The students spent the week attending lectures about contemporary healthcare topics; visiting different departments and discussing ethical issues. They met with Rob Thames, NAH’s president and CEO, and spent time with physicians, nurses and other colleagues who care for patients. They also participated in hands-on activities, such as a trauma lab, where they practiced patient-care scenarios and learned CPR and first-aid. On the last day of camp, they worked on their public speaking skills and developed basic resumes.
Flagstaff Medical Center is a member of Northern Arizona Healthcare, which also provides healthcare services through Verde Valley Medical Center, Team Health, Verde Valley Medical Clinic, Cancer Centers of Northern Arizona Healthcare, EntireCare Rehab & Sports Medicine, Fit Kids of Arizona, Guardian Air, Guardian Medical Transport, Heart & Vascular Center of Northern Arizona, Northern Arizona Homecare, Northern Arizona Hospice and Valley View Care.
For more information on Flagstaff Medical Center programs and services, visit FlagstaffMedicalCenter.com. “Like” FMC at Facebook.com/FlagstaffMedicalCenter.
Thank you to Patient and Family Experience Services at NAH who hope to host this event again next year. And a special thank you to Sophia Papa, Public Relations with Northern Arizona Healthcare, for the primary writing of this post.
Please help celebrate the release of a new book by Kevin Schindler and Bonnie Stevens at Riordan Mansion State Historic Park on Saturday, July 18 at 7 pm.
Flagstaff Festival of Science: The First 25 Years, captures the essence of the nation’s longest running, free science festival, traces the scientific roots of the “Skylight City” and shares stories and quotes from its famous participating scientists. Whether they are walking on the moon, chasing lava, racing toward tornadoes, tracking comets, battling superbugs, landing robots or discovering dinosaurs, world-class scientists have participated in the Flagstaff Festival of Science since it began a quarter of a century ago. Please join us to hear Kevin and Bonnie speak and to celebrate Flagstaff's Science Legacy!
The newly released 2015 STEM Index and the recent STEM Solutions Conference resulted in numerous articles and analyses that can be accessed at the above links. The STEM Index measures science, technology, engineering and mathematics activity in the U.S. each year. The data show that while the number of jobs, types of degrees granted and level of student interest in the STEM fields continues to increase since 2000, the multimillion dollar efforts by both the public and the private sectors have failed to close gender and racial gaps in STEM.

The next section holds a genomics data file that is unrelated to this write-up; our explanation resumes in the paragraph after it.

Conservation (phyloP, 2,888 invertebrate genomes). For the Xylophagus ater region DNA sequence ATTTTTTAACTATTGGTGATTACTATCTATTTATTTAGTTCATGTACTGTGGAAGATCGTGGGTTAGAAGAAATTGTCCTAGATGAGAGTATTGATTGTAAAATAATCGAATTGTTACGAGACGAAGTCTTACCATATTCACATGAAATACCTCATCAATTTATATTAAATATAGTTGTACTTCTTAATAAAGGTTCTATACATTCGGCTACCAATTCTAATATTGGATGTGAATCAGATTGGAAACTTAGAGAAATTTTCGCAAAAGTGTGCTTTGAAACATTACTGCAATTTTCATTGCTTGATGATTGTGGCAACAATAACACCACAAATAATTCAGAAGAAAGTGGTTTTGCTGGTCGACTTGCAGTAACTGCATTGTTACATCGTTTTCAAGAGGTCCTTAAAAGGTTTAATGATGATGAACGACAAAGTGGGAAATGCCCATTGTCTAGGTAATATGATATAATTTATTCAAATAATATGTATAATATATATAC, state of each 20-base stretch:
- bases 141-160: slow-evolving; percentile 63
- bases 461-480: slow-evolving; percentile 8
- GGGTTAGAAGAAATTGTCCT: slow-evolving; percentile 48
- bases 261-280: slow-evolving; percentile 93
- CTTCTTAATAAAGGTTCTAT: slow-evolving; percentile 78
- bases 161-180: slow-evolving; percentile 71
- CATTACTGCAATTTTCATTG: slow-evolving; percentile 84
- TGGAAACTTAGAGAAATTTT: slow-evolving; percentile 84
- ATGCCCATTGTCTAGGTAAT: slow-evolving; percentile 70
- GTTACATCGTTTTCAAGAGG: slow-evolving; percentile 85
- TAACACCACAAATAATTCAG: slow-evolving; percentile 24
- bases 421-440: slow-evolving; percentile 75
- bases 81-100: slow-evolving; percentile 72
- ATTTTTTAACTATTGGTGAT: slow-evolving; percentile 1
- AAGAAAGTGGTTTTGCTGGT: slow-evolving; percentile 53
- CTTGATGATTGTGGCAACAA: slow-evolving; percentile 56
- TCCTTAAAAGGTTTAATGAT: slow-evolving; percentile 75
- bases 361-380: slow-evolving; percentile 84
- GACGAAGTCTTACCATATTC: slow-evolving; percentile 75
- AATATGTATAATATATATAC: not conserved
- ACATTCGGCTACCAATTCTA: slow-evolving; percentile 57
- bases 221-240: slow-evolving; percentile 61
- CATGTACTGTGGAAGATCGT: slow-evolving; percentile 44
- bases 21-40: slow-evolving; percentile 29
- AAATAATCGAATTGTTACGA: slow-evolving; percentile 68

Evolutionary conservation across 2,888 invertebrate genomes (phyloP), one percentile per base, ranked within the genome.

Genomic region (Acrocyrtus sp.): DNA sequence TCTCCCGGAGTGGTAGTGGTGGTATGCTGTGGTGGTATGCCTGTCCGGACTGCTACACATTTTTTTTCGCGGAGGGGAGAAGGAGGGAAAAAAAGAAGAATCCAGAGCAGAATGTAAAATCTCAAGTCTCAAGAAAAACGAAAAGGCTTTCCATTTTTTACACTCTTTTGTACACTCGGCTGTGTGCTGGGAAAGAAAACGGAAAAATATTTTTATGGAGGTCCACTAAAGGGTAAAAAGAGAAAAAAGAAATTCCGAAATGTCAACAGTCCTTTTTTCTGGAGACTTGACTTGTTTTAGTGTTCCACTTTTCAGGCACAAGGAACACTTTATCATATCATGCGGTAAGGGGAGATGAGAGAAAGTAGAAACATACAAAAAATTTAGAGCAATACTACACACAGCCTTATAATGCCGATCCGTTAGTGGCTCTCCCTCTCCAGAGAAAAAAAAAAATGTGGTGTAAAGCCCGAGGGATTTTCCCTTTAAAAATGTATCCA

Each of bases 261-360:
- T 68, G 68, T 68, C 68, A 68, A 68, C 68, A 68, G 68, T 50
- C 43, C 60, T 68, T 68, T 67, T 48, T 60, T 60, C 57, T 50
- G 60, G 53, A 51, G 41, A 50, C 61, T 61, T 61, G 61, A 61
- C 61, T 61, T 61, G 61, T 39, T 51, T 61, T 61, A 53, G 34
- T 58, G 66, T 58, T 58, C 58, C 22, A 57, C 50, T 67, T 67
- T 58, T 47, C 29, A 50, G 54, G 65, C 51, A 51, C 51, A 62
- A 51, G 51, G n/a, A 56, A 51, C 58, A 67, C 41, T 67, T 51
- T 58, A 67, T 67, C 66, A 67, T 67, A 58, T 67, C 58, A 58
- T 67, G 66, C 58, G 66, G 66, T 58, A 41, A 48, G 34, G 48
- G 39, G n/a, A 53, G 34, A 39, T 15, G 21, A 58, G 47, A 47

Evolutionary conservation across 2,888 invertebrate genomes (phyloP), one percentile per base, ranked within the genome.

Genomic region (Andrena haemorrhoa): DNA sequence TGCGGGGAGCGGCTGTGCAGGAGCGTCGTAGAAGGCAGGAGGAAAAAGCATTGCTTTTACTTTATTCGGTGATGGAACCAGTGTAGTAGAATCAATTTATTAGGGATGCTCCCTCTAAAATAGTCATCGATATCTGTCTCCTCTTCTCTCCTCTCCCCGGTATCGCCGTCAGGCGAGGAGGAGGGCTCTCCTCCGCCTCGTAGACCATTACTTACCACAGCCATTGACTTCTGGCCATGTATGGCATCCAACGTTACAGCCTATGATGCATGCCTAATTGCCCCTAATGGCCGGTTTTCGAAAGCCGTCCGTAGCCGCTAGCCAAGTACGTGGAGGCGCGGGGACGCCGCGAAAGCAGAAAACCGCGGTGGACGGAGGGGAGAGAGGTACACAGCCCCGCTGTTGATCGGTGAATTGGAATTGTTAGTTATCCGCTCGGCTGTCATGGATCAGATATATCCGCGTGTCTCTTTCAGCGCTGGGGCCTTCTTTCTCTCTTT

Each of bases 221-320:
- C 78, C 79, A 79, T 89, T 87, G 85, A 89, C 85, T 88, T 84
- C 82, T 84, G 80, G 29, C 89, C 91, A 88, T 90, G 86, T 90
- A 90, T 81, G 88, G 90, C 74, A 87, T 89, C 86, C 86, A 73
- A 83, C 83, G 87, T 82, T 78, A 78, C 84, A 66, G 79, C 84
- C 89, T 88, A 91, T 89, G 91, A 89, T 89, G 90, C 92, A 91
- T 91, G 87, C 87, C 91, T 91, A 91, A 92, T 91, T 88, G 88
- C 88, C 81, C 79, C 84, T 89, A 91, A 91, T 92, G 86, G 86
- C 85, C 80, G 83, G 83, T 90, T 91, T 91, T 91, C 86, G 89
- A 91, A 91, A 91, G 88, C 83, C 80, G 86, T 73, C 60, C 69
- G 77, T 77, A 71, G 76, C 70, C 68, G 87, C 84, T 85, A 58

The 2015 Index, created with support from Raytheon, shows a slight uptick in STEM-related education and employment activity in the United States compared to last year. But the raw data show gaps between the men and women and between whites and minorities remain deeply entrenched -- and, in some cases, have even widened. With few exceptions, women lag behind men in the number of STEM degrees granted, exam scores and general interest in the STEM fields. White and Asian students and college graduates overwhelmingly outperformed black, Hispanic and American Indian students in all three metrics.
The results match a February report by the STEM advocacy group Change the Equation, which found that the STEM workforce is no more diverse now than it was 14 years ago. Another report last year by the National Science Board also found women and minorities remain underrepresented in the STEM fields.
Local summer STEM camps, including the Arboretum's Eco Explorers Summer Camps, are one way the Flagstaff community supports STEM literacy. Thank you to W.L. Gore Foundation for providing funding for 30 partial and full scholarships for local Flagstaff children to attend this camp. Please join the conversation on what WE can do to continue making progress in both STEM literacy and support for STEM careers in our own community.
Eco Explorers Summer Camp
The Arboretum's Eco Explorers Summer Camp is a series of camps that began on June 15th and continues until July 31st. There are weekly programs at three age levels: 4-5, 6-8, and 9-13. While camps cost between $160 (half day) to $250 (full day), the Arboretum was able to offer 30 full and/or partial scholarships through a generous contribution from the W.L. Gore Foundation. "We couldn't bring as many students here without their generous support!", says Lisa Doskocil, the Arboretum's Public Programs Manager.
Lisa also shares, "Our summer is hopping here at the Arb and we're having a blast!" It is clear that all the campers and their instructors agreed. While one group was out collecting leaf and flower samples for a cyanotype (a photographic print made when the sun's UV light is exposed to a photo-sensitive paper), another group learned about Andrew Goldsworthy, a British nature artist, and then created their own inspiring natural designs. All the campers met together to observe and hold Tom Shellberg's golden bearded dragon from Australia, and compare it to the horned lizard they saw on the Arboretum's grounds that morning.
Do YOU know a child that wants to show their "wild side"? There are still openings for the following camps: July 6-8 for both Earth Day Rangers and Master Naturalist Jr.'s, July 13-17 for Camp Eww! and Grossology, July 20-25 for Raptor Wranglers II, and July 27-31 for Art in the Garden. Register at www.thearb.org
You can find more information on Flagstaff's other STEM-related Summer Camps at http://www.flagstaffstemcity.com/summer-stem-programs.html